Gordon G. Gallup

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Gordon G. Gallup
Born1941 (age 81–82)

Gordon G. Gallup Jr. (/ˈɡæləp/; born 1941) is an American psychologist in the University at Albany's psychology department, researching biopsychology.

Early life and education[edit]

Gallup received his Ph.D. from Washington State University in 1968, after which he joined the faculty of the psychology department at Tulane University.


He is best known for developing the mirror test, also called the mirror self-recognition test, or MSR, in 1970, which gauges self-awareness of animals. In 1975, Gallup moved to the University at Albany.

During his tenure at Tulane, Gallup also developed a research interest in tonic immobility, or "animal hypnosis," which he continued at the University at Albany. His later work on animal behavior focused on ethological approaches to the study of animal behavior under laboratory conditions, which he pursued with Susan Suarez in the 1980s.

Since the 1990s, Gallup has researched human evolutionary psychology exclusively. Gallup's article entitled "Does Semen Have Antidepressant Properties?"[1] attracted the attention of the media[2] when it was published in 2002. Gallup commented, "I want to make it clear that we are not advocating that people abstain from using condoms. Clearly, an unwanted pregnancy or a sexually transmitted disease would more than offset any advantageous psychological effects of semen."[3]


  • Gallup, Gordon G. (1970). "Chimpanzees: Self-Recognition". Science. 167 (3914): 86–87. doi:10.1126/science.167.3914.86. PMID 4982211. S2CID 145295899.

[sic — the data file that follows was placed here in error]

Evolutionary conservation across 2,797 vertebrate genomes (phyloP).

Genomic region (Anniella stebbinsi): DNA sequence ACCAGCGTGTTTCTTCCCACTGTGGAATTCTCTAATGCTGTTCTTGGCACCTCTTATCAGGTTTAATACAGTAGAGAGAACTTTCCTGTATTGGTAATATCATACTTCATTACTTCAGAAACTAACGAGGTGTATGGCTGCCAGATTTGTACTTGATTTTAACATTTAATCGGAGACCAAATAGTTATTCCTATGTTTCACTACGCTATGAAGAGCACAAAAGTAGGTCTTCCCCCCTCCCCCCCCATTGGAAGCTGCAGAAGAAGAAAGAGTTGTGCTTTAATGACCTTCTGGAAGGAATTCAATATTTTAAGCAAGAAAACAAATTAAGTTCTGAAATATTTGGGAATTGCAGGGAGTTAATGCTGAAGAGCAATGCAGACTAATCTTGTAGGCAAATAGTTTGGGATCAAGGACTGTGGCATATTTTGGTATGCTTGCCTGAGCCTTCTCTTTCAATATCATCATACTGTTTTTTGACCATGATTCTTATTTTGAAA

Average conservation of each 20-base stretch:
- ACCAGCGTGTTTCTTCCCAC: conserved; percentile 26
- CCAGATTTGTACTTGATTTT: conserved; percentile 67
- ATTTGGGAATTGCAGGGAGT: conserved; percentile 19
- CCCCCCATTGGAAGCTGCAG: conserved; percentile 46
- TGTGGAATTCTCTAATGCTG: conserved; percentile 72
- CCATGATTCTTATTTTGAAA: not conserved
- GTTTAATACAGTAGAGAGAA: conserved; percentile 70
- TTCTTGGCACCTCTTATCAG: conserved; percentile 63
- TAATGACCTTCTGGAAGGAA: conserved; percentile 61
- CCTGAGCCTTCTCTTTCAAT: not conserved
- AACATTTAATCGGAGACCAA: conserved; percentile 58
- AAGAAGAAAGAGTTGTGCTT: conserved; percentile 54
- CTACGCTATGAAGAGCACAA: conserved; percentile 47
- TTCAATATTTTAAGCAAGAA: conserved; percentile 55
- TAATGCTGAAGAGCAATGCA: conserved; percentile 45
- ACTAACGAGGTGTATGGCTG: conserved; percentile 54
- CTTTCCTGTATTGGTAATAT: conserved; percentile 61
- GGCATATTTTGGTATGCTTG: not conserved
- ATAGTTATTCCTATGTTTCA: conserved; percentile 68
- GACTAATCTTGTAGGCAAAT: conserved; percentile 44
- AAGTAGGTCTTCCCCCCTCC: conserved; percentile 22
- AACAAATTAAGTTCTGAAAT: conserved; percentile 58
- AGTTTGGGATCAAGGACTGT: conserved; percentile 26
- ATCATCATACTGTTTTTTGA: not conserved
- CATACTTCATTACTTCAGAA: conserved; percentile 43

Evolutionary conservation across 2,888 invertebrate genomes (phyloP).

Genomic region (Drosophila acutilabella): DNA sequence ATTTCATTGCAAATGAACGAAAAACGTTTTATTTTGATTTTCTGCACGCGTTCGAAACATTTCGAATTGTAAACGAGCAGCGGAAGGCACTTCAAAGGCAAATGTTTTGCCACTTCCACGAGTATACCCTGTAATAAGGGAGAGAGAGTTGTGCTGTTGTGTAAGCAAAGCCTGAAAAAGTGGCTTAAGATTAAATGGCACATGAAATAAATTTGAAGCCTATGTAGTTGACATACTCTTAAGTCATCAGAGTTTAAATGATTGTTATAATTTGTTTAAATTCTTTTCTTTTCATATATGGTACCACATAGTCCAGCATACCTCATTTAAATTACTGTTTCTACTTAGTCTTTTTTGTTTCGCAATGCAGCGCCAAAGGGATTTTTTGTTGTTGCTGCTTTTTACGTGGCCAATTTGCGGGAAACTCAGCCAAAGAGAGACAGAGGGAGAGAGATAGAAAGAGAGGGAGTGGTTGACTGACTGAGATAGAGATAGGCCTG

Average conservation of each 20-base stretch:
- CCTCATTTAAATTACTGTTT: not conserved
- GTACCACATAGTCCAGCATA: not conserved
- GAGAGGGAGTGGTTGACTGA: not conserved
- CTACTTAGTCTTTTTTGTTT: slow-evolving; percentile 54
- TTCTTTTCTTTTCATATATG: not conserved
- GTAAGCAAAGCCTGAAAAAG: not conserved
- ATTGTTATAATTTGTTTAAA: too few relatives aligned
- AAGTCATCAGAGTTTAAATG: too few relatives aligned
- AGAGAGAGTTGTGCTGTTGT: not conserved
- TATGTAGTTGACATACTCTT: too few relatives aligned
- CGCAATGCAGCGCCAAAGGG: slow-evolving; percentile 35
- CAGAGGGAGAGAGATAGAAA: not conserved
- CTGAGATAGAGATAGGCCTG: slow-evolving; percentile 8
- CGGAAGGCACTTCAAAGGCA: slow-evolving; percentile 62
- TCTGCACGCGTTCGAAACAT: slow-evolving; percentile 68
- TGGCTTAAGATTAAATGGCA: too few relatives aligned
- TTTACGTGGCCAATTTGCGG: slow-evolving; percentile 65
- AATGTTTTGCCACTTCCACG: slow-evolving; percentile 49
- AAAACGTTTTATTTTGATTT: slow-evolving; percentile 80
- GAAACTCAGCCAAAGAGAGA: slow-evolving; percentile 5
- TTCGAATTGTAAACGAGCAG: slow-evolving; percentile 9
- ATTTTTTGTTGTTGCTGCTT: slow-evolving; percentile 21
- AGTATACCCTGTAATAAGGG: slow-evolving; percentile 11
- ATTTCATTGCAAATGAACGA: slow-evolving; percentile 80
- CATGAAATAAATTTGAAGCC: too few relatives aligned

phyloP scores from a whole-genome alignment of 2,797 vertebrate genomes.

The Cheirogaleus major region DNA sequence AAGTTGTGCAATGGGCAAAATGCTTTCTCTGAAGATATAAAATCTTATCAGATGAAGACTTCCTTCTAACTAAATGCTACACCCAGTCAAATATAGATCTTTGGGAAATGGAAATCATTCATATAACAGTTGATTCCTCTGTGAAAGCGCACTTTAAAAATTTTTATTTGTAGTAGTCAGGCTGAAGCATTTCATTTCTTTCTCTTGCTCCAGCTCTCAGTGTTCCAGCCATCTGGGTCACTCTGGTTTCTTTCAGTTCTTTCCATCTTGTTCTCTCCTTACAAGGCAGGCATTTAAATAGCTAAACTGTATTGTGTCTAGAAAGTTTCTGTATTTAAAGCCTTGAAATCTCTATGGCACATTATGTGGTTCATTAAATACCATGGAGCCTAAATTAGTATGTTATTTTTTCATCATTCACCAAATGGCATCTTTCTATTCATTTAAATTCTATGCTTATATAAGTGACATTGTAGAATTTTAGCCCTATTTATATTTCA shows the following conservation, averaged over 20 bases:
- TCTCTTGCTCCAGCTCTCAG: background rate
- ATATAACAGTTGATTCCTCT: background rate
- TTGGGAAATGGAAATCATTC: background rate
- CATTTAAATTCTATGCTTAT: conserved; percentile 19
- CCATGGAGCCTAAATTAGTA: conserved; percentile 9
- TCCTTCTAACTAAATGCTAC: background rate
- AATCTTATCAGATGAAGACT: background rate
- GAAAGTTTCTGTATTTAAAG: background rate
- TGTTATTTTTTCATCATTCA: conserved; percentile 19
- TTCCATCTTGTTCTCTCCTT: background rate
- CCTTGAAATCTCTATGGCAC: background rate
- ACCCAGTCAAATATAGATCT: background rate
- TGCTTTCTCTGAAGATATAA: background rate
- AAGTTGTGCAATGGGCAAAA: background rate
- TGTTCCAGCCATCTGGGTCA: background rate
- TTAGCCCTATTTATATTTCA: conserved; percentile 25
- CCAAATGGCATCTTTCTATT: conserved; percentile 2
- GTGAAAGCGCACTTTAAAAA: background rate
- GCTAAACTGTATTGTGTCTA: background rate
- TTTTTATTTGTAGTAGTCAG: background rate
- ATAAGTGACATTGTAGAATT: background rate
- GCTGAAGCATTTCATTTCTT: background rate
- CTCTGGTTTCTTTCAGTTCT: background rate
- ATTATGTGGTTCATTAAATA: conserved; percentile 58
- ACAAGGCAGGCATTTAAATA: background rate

• Gallup, Gordon G. (1977). "Self recognition in primates: A comparative approach to the bidirectional properties of consciousness". American Psychologist. 32 (5): 329–338. doi:10.1037/0003-066X.32.5.329.
  • Chavanne, Tara J.; Gallup, Gordon G. (1998). "Variation in Risk Taking Behavior Among Female College Students as a Function of the Menstrual Cycle". Evolution and Human Behavior. Elsevier. 19 (1): 27–32. doi:10.1016/S1090-5138(98)00016-6.
  • Gallup, Gordon G.; Burch, Rebecca L.; Platek, Steven M. (2002). "Does semen have antidepressant properties?". Archives of Sexual Behavior. 31 (3): 289–293. doi:10.1023/A:1015257004839. PMID 12049024. S2CID 1243406.
  • Hughes, Susan M.; Dispenza, Franco; Gallup, Gordon G. (2004). "Ratings of voice attractiveness predict sexual behavior and body configuration". Evolution and Human Behavior. 25 (5): 295–304. doi:10.1016/j.evolhumbehav.2004.06.001.
  • Platek, Steven M; Burch, Rebecca L; Panyavin, Ivan S; Wasserman, Brett H; Gallup, Gordon G (2002). "Reactions to children's faces: Resemblance affects males more than females". Evolution and Human Behavior. 23 (3): 159–166. doi:10.1016/S1090-5138(01)00094-0.
  • Hobbs, Dawn R.; Gallup, Gordon G. (2011). "Songs as a Medium for Embedded Reproductive Messages". Evolutionary Psychology. 9 (3): 390–416. doi:10.1177/147470491100900309. PMID 22947982.


  1. ^ Gallup, G. G., Jr., Burch, R. L., & Platek, S. M. (2002). Does semen function as an antidepressant? Archives of Sexual Behavior, 31, 289-293.
  2. ^ Raj Persaud (2002). Semen acts as an anti-depressant. New Scientist.
  3. ^ Persaud, Raj. "Feeling good? you'll never guess why". New Scientist. Retrieved 2020-09-07.

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